The PM has said that sovereign wealth fund, Khazanah will be privatised for the benefit of the bumiputera. Malaysians need to be reminded that during the financial crisis of 1997/98, it was Khazanah that had stepped in to take over the assets of the failed companies owned by bumiputera crony capitalists in Renong, MAS and TRI. After taking over the assets, Khazanah revamped these GLCs with professional managers and better rules of governance. Thus, Khazanah is successfully achieving its purpose of creating a sovereign wealth fund for the benefit of all Malaysians. Its expressed purpose never had been to be privatised to bumiputera crony capitalists.
The prime minister also announced the revival of yet another national car, or Proton 2.0. After the fiasco of Proton 1.0 and the huge cost to Malaysian taxpayers, our public transport system and Malaysian consumers, it is unbelievable that such a failed enterprise could be supported by a Harpan leadership full of former critics of the first Proton project. Another national car project will surely fail with further losses to the national coffers and we will have to underwrite the losses. The Harapan government won’t have 1MDB to blame for that anymore.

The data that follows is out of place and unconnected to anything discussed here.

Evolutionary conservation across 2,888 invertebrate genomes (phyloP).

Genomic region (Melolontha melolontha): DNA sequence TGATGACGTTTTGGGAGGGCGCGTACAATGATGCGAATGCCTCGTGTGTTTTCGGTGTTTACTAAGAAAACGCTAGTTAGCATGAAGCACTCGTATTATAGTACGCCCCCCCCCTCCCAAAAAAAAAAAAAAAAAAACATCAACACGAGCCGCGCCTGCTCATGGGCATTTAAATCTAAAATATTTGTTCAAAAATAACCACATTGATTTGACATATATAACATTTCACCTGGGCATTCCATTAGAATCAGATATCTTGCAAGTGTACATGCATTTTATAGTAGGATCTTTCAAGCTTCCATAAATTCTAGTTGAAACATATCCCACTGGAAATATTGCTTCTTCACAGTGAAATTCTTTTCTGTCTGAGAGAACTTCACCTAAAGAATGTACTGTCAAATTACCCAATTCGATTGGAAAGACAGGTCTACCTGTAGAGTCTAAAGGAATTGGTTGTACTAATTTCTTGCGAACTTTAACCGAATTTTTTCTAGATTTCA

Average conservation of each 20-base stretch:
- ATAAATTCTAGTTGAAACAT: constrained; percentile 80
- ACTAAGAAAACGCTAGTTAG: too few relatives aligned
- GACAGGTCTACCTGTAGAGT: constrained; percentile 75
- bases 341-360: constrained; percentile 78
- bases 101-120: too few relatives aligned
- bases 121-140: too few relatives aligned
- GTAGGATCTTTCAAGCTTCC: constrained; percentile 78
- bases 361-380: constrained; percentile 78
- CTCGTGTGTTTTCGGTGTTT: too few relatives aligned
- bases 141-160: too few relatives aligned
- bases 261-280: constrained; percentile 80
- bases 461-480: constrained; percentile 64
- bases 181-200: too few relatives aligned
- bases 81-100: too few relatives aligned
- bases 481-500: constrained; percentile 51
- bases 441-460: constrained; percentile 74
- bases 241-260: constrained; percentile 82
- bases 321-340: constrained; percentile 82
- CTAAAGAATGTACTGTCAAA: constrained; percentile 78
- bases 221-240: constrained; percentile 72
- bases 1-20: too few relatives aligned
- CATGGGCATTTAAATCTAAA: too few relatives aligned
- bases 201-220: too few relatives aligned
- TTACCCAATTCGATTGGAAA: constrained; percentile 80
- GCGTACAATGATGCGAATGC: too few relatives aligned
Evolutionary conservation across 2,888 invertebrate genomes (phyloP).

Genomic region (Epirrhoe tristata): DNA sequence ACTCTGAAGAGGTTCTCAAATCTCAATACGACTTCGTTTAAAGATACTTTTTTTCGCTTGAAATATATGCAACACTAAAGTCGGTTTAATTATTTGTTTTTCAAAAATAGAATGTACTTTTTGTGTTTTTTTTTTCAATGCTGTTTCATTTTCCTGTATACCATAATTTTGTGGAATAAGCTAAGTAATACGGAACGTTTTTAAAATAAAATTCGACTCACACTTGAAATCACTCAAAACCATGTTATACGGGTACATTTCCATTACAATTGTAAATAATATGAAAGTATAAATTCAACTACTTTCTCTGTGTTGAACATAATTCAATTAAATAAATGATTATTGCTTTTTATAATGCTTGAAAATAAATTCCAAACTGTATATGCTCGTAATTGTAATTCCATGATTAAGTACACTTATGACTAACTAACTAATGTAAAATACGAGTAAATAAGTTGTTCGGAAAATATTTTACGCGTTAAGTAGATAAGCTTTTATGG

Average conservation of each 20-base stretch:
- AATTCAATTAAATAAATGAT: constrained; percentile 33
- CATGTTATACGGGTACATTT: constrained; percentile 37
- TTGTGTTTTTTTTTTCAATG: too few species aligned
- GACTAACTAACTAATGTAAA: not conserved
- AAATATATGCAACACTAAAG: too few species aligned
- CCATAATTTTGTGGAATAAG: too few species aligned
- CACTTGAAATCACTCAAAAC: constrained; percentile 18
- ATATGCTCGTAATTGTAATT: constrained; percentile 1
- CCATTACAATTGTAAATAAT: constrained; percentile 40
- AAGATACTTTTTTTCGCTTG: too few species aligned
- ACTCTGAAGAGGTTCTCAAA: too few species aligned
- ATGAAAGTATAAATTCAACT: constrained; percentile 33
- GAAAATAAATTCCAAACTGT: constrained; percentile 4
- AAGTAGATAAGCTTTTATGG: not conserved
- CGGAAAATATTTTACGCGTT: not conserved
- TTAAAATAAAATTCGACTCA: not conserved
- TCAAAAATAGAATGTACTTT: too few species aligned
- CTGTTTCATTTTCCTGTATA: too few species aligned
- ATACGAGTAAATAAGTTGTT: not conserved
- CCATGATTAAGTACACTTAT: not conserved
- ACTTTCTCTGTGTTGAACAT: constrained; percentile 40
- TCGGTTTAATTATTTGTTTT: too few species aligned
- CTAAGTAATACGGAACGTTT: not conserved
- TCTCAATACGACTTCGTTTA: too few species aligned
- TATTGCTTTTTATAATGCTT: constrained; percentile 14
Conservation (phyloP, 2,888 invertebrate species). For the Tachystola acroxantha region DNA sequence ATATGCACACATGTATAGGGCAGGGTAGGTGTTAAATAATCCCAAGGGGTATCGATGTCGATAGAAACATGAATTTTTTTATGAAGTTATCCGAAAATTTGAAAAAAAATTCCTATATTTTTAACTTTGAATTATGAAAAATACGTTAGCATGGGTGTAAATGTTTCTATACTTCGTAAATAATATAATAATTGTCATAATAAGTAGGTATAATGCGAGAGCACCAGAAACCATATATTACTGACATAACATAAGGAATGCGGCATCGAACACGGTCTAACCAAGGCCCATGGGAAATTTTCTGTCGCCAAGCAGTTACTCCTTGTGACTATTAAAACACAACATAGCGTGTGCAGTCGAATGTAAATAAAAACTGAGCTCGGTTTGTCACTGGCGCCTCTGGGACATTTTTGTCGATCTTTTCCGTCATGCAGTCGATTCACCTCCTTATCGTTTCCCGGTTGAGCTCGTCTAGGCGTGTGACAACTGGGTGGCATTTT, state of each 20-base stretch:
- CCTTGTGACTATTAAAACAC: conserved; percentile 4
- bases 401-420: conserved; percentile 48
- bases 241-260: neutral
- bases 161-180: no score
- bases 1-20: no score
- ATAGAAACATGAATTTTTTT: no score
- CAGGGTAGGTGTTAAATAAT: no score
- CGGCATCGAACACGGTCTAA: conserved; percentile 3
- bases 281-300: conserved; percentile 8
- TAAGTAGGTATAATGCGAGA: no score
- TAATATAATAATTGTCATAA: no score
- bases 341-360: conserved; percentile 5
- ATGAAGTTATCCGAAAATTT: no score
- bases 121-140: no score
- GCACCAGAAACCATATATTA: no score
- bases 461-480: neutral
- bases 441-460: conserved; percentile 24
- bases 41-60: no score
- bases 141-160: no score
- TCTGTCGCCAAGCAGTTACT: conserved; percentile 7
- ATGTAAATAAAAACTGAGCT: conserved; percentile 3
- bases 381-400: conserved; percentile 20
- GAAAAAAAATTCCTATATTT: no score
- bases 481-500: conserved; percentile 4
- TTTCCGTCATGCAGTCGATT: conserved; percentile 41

Behind the smokescreen of the anti-Najib kleptocracy campaign, the Harapan government has been pushing through multi-billion-ringgit projects that had been started by the Najib regime but with just as little transparency, showing that the difference between BN and Harapan is who gets to handle and control these multi-billion projects, namely, the questionable ECRL, Bandar Malaysia and the Penang Transport Master Plan projects.
As far as the ECRL is concerned, the Harrapan government has not fully recovered the money lost in the overpriced contracts. Furthermore, despite the realignment of the ECRL route through Negri Sembilan, there is no mention of any new feasibility study or new EIA being done. How did the non-elected Daim Zainuddin single-handedly achieve all these new agreements without the need for a team of professionals?